GSSAThe 1820 Settler Correspondence
 as preserved in the National Archives, Kew
 and edited by Sue Mackay

Selected Settler Correspondence 1820 - 1837

Whereas ALL the 1819 correspondence was transcribed (see CO48/41 through CO48/46 at the National Archives), whether or not the writers emigrated to the Cape, here only letters by known settlers or their families, or letters of great relevance to the 1820 settlers, have been transcribed. There are many other letters in later files, thought not to be written by eventual settlers. However, if an ancestor is known to have emigrated after the 1820 settlers then it might be worth looking through the rest of the correspondence, which is arranged alphabetically. The relevant files for letters written in 1820 are CO48/52 (A-L) and CO48/53 (M-Y). Later files are labelled "Original Correspondence" followed by the year, and can be found from CO48/56 (1821) to CO48/186 (1837).

Unless otherwise stated letters were written to either the Secretary of State for the Colonies or his deputy. The original correspondence is filed in order of receipt. Here it has been placed in alphabetical order according to the surname of the writer, with letters by the same writer in chronological order, for ease of reading. Original spelling has been maintained. Reference numbers, where given, refer to printed page numbers stamped on the letters and will enable visitors to the National Archives to locate the letter more easily.

VALLENTINE, John, 1826

National Archives, Kew, CO48/86, 417

Stratford on Slancy

April 3rd 1826

My Lord,

I have the honor to lay before your Lordship the copy of a letter which I received from Mr. Wm. SHEPHERD, No.59 Lower East Smithfield, dated March 26, which is as follows:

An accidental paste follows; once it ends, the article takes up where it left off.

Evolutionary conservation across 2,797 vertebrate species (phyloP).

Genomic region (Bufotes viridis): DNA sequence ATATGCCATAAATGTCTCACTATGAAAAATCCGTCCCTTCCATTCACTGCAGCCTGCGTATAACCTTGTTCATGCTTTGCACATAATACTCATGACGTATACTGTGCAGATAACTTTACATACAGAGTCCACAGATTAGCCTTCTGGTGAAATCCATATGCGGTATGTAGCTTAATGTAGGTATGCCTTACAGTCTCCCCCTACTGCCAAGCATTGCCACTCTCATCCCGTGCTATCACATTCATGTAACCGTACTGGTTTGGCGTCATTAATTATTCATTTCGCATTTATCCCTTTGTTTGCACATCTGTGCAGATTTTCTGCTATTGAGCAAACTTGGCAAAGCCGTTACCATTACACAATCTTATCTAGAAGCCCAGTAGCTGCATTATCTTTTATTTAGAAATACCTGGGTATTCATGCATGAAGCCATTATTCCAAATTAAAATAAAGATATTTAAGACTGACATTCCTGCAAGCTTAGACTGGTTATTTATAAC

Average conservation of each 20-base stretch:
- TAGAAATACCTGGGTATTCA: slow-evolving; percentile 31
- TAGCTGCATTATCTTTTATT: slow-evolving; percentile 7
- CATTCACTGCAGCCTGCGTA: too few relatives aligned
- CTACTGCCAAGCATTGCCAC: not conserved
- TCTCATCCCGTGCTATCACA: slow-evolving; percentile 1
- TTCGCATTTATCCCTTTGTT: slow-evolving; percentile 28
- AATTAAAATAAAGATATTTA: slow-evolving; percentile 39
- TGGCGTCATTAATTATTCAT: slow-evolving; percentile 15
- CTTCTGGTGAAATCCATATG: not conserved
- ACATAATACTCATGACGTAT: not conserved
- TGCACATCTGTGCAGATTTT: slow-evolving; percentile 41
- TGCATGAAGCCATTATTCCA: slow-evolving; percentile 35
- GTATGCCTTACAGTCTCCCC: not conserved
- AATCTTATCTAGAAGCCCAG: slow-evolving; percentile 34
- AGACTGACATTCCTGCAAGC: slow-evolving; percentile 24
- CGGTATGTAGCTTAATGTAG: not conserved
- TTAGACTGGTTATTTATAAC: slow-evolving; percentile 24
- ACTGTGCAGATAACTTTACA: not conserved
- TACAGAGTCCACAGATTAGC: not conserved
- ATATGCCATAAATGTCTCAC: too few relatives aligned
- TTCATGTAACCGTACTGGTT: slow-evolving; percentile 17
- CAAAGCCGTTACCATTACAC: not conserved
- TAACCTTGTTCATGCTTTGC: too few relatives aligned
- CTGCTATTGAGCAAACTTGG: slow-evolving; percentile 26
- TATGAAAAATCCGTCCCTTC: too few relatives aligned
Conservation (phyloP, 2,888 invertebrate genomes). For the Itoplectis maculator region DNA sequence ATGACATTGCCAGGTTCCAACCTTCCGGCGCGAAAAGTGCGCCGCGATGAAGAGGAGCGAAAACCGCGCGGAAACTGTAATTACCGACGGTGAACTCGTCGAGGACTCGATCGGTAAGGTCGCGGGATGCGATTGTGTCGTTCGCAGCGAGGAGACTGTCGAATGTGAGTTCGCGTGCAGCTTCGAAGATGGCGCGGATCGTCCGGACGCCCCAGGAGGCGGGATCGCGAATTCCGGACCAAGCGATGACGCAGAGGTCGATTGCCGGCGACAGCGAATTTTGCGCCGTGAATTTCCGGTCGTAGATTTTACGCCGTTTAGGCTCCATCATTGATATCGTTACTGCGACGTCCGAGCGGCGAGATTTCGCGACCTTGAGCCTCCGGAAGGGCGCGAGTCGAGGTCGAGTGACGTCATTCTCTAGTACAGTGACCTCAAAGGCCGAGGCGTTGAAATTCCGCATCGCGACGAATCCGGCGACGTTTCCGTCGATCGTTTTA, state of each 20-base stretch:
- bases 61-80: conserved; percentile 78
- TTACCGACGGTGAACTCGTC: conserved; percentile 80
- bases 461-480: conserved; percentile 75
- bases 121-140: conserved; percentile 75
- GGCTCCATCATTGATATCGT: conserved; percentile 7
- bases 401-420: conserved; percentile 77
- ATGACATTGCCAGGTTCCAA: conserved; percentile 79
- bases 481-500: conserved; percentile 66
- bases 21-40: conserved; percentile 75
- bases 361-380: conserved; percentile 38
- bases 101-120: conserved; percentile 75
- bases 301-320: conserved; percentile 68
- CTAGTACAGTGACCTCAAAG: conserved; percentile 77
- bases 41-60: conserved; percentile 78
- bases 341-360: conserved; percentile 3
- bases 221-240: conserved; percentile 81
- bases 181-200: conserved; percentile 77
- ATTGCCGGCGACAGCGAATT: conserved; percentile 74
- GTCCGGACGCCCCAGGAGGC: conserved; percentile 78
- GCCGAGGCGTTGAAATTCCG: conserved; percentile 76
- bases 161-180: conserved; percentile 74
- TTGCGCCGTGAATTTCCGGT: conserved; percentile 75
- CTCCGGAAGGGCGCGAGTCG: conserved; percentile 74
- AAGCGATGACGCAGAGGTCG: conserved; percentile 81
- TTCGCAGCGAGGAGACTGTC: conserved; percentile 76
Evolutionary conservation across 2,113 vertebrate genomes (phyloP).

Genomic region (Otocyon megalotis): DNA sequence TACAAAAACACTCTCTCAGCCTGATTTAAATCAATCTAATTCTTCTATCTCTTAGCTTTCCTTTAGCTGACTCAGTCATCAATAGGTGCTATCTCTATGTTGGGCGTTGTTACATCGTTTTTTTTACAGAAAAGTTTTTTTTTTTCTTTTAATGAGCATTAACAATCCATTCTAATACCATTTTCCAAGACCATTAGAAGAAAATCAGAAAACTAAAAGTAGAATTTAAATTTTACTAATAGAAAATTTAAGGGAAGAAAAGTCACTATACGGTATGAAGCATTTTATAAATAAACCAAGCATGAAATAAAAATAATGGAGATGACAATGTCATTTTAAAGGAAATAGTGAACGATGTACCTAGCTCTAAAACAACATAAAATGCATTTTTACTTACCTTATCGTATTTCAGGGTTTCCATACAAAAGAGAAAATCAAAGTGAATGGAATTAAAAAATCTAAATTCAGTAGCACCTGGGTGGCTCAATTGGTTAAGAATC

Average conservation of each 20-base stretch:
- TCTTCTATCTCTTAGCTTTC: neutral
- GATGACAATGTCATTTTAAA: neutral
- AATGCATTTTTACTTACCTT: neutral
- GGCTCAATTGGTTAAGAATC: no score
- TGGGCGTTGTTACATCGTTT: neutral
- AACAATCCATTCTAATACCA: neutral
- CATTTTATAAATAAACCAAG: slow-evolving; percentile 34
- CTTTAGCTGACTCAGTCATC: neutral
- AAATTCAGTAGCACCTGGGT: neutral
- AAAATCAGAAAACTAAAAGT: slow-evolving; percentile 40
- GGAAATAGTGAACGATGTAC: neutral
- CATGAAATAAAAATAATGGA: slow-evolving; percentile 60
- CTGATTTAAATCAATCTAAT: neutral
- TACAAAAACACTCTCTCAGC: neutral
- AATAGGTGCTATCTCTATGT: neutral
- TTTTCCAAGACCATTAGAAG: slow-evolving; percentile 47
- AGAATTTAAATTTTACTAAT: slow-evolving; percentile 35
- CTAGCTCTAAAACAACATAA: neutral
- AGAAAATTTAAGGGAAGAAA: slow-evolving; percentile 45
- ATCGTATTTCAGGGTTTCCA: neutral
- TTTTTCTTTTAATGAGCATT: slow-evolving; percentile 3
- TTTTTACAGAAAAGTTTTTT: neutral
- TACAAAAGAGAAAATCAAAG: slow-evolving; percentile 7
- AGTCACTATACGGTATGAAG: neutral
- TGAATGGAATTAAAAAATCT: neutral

“I have to inform you that His Majesty's Government has agreed to bear the whole expence of your going out, but half of the expence must be reimbursed to the Government by you when at the settlement, in a limited time. If you are willing to proceed and enter into engagements accordingly you must send me an answer immediately with three pounds sterling for yourself, wife and family, for incidental expences, an assurance you will go, before your name can be sent into Government.”

The above is a correct copy of Mr. SHEPHERD's letter.

My Lord,

Having a brother a settler in the Cape of Good Hope I would wish to imbrace the first opportunity of going to him and am hapy to find that His Majesty's Government is giving a grant. I humbly beg your Lordship would let me know the several grants ie how [much] land, cattle and seed and if there is any other provision. I beg your Lordship will inform me so, and also let me know whether it is to East Smithfield or to the Collonial Office I am to send the £3 which Mr. SHEPHERD mentioned. I would like to know when and where I am to embark as I have decided on going as soon as I receive your Lordship's answer.

I am, my Lord,

Your obedient humble servant


Direct John VALLENTINE, Stratford on Slancy by Baltinglass, County Wicklow, Ireland

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